Decentralized networks
System administration
Network technologies

«Medium» — the first decentralized ISP in Russia

May 1st, 2019 the president of Russian Federation signed the law project also known as «Sovereign Runet».

In this article I would like to share the information of an already working Russian decentralized ISP, that allows browsing I2P network resources. And we also offer you to join our project and set up your own «Medium» access point.

See the full article for more details.

Image: medium.i2p | CC BY-SA 2.0

What is «Medium»?

The «Medium» project was initially thought of as a Mesh-network in the Kolomna city, however after some time it became obvious that there just aren't enough people to turn this concept into a real thing.

For this reason, after some time «Medium» became an independent and free I2P service provider — enthusiasts set up their own access points in a way that after connecting to them it would be able to use I2P resources.

From a security point of view this method has some fundamental downsides — for example, it is possible to freely sniff the traffic between the user and the router that he is connected to at the moment. It's worth mentioning that Tor has a similar problem — but in Tor's case, it's the exit nodes.

This problem can be handled using TLS, SSL, HTTPS etc. — that's enough to feel confident about using the network's resources. And, of course, let's not forget PGP and asymmetric cryptography when exchanging messages.

Thanks to I2P, it becomes impossible to locate not only the router from which the traffic came (see the main principles of «garlic» routing), but also the «Medium» user on another end.

As a nice bonus — inability to block the network and the users' access to the computing resources — in order to do it, you have to restrict the whole Internet on physical level. Turn it off and never turn it on again.

From legal point of view (in accordance with Federal law № 97-FZ from May 5, 2014), «Medium», located on territory of Russian Federation, may partially get under restrictions imposed by law. But keep following nuances in mind:

  1. «Medium» is not a legal entity; every member is an autonomous ISP with the same name;
  2. «Medium» access points may be open (not password protected by default), but hidden: person without knowing the network name will not be able to connect to it;
  3. «Medium» allows access to an I2P network, not to the Internet (though there is a possibility of exiting to the Web through outproxy — at the will of current «Medium» operator; for this reason «Medium» can be easily called ISP).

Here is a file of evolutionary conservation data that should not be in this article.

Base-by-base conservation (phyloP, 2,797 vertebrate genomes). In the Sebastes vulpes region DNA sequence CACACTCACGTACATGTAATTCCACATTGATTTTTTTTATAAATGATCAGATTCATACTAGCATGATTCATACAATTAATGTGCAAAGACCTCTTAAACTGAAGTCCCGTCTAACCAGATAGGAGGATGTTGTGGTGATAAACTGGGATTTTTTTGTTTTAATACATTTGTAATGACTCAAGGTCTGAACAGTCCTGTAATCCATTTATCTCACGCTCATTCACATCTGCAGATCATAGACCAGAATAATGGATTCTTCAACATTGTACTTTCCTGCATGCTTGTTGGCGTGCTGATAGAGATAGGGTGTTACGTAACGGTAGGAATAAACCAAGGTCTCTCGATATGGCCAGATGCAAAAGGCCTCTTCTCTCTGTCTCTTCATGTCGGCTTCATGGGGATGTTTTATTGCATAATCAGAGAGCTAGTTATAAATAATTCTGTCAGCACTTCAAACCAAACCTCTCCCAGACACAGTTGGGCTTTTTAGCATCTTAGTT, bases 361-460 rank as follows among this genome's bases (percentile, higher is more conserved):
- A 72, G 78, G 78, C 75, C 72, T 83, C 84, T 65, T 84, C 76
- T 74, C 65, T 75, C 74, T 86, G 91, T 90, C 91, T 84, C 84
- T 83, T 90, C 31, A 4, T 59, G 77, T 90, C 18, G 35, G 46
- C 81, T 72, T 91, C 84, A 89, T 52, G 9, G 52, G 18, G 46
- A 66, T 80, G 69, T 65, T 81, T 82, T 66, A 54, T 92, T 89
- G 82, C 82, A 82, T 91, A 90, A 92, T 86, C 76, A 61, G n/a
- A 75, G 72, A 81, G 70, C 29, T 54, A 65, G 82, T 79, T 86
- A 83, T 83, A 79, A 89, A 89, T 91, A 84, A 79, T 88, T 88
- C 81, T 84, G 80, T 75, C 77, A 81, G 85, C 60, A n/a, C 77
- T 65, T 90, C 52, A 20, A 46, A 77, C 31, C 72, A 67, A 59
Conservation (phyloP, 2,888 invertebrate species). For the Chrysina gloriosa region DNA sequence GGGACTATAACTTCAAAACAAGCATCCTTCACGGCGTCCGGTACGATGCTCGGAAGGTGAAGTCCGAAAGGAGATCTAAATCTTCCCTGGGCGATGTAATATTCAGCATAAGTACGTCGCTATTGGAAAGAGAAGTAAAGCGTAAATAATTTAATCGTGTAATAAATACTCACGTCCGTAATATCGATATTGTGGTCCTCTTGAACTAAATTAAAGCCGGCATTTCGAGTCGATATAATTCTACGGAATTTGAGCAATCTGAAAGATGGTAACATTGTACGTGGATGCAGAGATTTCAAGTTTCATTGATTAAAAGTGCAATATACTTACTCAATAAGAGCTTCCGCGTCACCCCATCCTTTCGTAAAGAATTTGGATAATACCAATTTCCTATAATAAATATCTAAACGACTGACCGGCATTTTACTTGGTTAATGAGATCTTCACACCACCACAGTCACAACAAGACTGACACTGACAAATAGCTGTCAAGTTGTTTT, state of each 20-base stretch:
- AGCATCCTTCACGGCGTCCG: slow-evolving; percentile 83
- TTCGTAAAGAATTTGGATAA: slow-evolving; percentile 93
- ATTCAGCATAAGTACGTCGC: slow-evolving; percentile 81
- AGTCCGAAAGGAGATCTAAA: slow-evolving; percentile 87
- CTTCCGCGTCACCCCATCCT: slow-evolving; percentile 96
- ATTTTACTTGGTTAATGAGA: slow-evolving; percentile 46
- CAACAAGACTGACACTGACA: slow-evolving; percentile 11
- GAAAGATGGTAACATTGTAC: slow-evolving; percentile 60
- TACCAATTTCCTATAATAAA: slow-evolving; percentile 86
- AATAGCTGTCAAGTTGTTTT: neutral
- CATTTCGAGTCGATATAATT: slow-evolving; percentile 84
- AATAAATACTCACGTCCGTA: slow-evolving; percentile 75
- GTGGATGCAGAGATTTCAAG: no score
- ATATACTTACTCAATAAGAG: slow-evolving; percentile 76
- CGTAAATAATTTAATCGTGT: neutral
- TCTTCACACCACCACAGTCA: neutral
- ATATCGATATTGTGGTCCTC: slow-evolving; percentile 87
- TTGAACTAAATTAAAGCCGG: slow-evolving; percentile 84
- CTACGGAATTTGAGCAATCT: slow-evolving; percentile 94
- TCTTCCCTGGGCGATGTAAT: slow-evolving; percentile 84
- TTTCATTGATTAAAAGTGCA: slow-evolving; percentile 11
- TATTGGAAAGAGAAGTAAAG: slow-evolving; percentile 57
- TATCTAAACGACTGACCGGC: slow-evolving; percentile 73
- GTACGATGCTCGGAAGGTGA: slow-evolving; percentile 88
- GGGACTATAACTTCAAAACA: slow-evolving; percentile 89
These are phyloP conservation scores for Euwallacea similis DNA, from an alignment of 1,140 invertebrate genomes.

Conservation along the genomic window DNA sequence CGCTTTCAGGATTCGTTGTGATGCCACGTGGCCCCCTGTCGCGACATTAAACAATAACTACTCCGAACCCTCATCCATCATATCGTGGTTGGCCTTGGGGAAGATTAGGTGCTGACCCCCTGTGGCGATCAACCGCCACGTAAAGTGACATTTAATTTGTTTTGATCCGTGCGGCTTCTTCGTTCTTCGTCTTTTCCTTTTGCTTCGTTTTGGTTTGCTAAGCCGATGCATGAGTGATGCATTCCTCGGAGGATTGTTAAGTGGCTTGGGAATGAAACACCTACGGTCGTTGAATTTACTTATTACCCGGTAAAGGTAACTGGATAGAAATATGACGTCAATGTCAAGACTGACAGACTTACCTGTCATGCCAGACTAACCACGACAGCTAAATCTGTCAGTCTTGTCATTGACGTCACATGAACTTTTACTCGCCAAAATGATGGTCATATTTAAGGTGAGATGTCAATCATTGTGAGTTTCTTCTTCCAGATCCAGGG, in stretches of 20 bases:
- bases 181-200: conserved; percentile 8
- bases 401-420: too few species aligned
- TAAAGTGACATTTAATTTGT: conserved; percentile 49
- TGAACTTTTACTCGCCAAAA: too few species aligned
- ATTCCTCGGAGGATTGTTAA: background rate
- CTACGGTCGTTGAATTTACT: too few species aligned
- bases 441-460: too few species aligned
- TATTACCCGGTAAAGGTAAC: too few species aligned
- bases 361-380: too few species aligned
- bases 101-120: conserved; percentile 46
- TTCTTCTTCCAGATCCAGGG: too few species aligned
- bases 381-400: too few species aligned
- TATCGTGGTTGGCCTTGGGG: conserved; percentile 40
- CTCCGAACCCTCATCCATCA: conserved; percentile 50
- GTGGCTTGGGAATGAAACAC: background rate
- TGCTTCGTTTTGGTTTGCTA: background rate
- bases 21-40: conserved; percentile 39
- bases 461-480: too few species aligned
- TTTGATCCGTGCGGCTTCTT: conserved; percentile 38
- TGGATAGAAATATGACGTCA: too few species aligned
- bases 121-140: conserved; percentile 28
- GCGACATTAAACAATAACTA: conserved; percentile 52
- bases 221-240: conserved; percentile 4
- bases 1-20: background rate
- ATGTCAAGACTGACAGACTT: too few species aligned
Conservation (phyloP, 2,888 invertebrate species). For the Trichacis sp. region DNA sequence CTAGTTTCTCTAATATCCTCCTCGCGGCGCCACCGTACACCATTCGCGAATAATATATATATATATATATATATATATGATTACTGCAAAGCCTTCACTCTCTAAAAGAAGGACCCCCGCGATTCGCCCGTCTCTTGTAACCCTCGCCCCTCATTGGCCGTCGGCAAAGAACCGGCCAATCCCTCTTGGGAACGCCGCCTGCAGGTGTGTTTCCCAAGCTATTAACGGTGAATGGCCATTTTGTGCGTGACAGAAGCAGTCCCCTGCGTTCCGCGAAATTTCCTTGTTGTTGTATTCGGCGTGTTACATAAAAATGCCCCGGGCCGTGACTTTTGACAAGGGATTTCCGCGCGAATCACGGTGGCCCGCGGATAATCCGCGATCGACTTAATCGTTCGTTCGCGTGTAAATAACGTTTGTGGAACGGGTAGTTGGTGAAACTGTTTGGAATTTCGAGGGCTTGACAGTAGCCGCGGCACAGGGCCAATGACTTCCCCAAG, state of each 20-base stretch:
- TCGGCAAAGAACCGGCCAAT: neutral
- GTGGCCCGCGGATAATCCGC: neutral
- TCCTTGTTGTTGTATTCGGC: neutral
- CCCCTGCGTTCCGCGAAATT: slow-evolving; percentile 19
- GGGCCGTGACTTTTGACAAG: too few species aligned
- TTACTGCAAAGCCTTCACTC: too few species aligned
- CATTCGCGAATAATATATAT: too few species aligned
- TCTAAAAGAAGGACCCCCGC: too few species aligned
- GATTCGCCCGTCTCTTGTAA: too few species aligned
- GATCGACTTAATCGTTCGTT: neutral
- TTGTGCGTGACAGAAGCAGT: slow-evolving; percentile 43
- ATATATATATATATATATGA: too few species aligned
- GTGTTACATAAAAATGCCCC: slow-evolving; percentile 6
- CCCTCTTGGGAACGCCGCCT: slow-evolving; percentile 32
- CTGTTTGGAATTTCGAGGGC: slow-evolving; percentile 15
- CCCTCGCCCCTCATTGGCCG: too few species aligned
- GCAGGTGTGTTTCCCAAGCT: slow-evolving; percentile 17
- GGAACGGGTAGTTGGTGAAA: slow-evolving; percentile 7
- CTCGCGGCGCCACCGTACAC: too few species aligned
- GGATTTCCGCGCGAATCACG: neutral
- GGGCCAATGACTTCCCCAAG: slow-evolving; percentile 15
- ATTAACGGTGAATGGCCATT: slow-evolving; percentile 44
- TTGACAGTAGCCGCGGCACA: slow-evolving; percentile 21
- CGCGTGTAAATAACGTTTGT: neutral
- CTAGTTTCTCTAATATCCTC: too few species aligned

What is «Medium» designed for?

We believe that the Internet should be politically neutral and free — the principles that the World Wide Web is built on don't stand a chance for criticism. They are obsolete. They are unsafe. We live in the Legacy. Any decentralized network is compromised by default — and this is one of those reasons that we create «Medium» for.

We believe that privacy is one of those basic things necessary for quiet and peaceful human life.

We believe that every person has the right for privacy and integrity of his personal data.

We believe that «Medium» will be able to help I2P network grow up — with each «Medium» access point a new transit node appears.

How is «Medium» built?

The essence of decentralized «Medium» ISP is to give the end user possibility of using I2P network resources without directly paying for internet traffic.

The concept of «Medium» ISP is prosaic enough — many interested people set up their wireless points with access to I2P network without direct internet connection possibility by default (outproxy usage isn't forbidden, but isn't welcome too: «Medium» must contribute to the growth of transit nodes and sites in I2P network). Infrastructure deployment is free of charge — it's all pure enthusiasm.

In beginning of the project special attention was focused on users' possibility to use I2P network resources unrestrictedly — not exactly like in the concept of «Invisible Internet» but still bypassing paradigms of the Internet we are used to, and it's good for now.

And also on the ease of user's connection to the network: Wi-Fi connection availability isn't anything supernatural for an ordinary user now.

What do we have at this point: volunteers (system operators) with «Medium» access points under their control, and the users who use the network resources. I2P only uses a small part of the general channel's bandwidth, so the system operators shouldn't have problems with having 5-10 users connected.

From where can be «Medium» accessed?

On current state of development «Medium» has several access points in Kolomna, Tyumen, Samara, Hanty-Mansiysk, and one in Riga.

We hope for community's active contribution to the growth of «Medium» — the instructions for setting up your authentic point can be found here. You can also issue a pull request for adding your access point in the public list of all the network points.

I want to volunteer! What do I have to do?

Set your access point up and join the project discussion on GitHub. In this branch, the most significant nuances of «Medium»'s long-term development are discussed.

If you are an operator of an active «Medium» access point already, then don't forget to issue a PR on GitHub to add your point to the public list of all the access points. Here you can find useful info about how to issue a PR.

Complete AP listAP setup guideAdd your AP to the list

Source article: here.

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